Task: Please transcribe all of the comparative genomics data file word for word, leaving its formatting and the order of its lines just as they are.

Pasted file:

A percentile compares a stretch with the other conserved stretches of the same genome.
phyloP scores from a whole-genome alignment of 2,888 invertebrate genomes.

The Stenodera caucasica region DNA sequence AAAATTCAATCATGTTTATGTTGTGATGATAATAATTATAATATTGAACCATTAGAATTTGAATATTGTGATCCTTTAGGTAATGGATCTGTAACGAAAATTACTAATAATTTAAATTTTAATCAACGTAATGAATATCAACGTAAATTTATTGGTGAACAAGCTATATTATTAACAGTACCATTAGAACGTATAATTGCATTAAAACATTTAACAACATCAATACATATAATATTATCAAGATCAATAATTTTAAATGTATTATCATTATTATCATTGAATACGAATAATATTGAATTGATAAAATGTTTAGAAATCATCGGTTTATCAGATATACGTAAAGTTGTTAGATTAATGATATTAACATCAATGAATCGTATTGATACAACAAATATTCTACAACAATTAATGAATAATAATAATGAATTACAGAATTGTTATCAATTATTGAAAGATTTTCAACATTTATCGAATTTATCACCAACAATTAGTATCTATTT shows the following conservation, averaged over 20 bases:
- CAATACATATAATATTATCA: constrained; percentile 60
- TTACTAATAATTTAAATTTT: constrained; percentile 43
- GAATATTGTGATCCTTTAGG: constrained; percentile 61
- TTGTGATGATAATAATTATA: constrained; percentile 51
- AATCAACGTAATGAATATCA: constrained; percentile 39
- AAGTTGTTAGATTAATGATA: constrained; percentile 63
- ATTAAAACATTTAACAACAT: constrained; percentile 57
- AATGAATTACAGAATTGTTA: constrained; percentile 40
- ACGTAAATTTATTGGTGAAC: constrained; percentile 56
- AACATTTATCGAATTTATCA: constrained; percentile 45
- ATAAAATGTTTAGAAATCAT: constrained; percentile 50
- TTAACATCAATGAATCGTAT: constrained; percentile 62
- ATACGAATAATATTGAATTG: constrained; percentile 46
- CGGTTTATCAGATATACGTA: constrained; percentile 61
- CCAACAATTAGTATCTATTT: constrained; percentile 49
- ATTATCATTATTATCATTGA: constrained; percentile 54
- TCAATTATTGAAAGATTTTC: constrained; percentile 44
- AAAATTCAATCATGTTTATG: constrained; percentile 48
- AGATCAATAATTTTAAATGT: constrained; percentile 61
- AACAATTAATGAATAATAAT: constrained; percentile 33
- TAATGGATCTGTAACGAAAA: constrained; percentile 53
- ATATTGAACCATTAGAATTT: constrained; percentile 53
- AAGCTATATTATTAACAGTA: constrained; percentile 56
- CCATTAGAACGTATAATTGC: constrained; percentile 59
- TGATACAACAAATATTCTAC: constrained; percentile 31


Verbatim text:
A percentile compares a stretch with the other conserved stretches of the same genome.
phyloP scores from a whole-genome alignment of 2,888 invertebrate genomes.

The Stenodera caucasica region DNA sequence AAAATTCAATCATGTTTATGTTGTGATGATAATAATTATAATATTGAACCATTAGAATTTGAATATTGTGATCCTTTAGGTAATGGATCTGTAACGAAAATTACTAATAATTTAAATTTTAATCAACGTAATGAATATCAACGTAAATTTATTGGTGAACAAGCTATATTATTAACAGTACCATTAGAACGTATAATTGCATTAAAACATTTAACAACATCAATACATATAATATTATCAAGATCAATAATTTTAAATGTATTATCATTATTATCATTGAATACGAATAATATTGAATTGATAAAATGTTTAGAAATCATCGGTTTATCAGATATACGTAAAGTTGTTAGATTAATGATATTAACATCAATGAATCGTATTGATACAACAAATATTCTACAACAATTAATGAATAATAATAATGAATTACAGAATTGTTATCAATTATTGAAAGATTTTCAACATTTATCGAATTTATCACCAACAATTAGTATCTATTT shows the following conservation, averaged over 20 bases:
- CAATACATATAATATTATCA: constrained; percentile 60
- TTACTAATAATTTAAATTTT: constrained; percentile 43
- GAATATTGTGATCCTTTAGG: constrained; percentile 61
- TTGTGATGATAATAATTATA: constrained; percentile 51
- AATCAACGTAATGAATATCA: constrained; percentile 39
- AAGTTGTTAGATTAATGATA: constrained; percentile 63
- ATTAAAACATTTAACAACAT: constrained; percentile 57
- AATGAATTACAGAATTGTTA: constrained; percentile 40
- ACGTAAATTTATTGGTGAAC: constrained; percentile 56
- AACATTTATCGAATTTATCA: constrained; percentile 45
- ATAAAATGTTTAGAAATCAT: constrained; percentile 50
- TTAACATCAATGAATCGTAT: constrained; percentile 62
- ATACGAATAATATTGAATTG: constrained; percentile 46
- CGGTTTATCAGATATACGTA: constrained; percentile 61
- CCAACAATTAGTATCTATTT: constrained; percentile 49
- ATTATCATTATTATCATTGA: constrained; percentile 54
- TCAATTATTGAAAGATTTTC: constrained; percentile 44
- AAAATTCAATCATGTTTATG: constrained; percentile 48
- AGATCAATAATTTTAAATGT: constrained; percentile 61
- AACAATTAATGAATAATAAT: constrained; percentile 33
- TAATGGATCTGTAACGAAAA: constrained; percentile 53
- ATATTGAACCATTAGAATTT: constrained; percentile 53
- AAGCTATATTATTAACAGTA: constrained; percentile 56
- CCATTAGAACGTATAATTGC: constrained; percentile 59
- TGATACAACAAATATTCTAC: constrained; percentile 31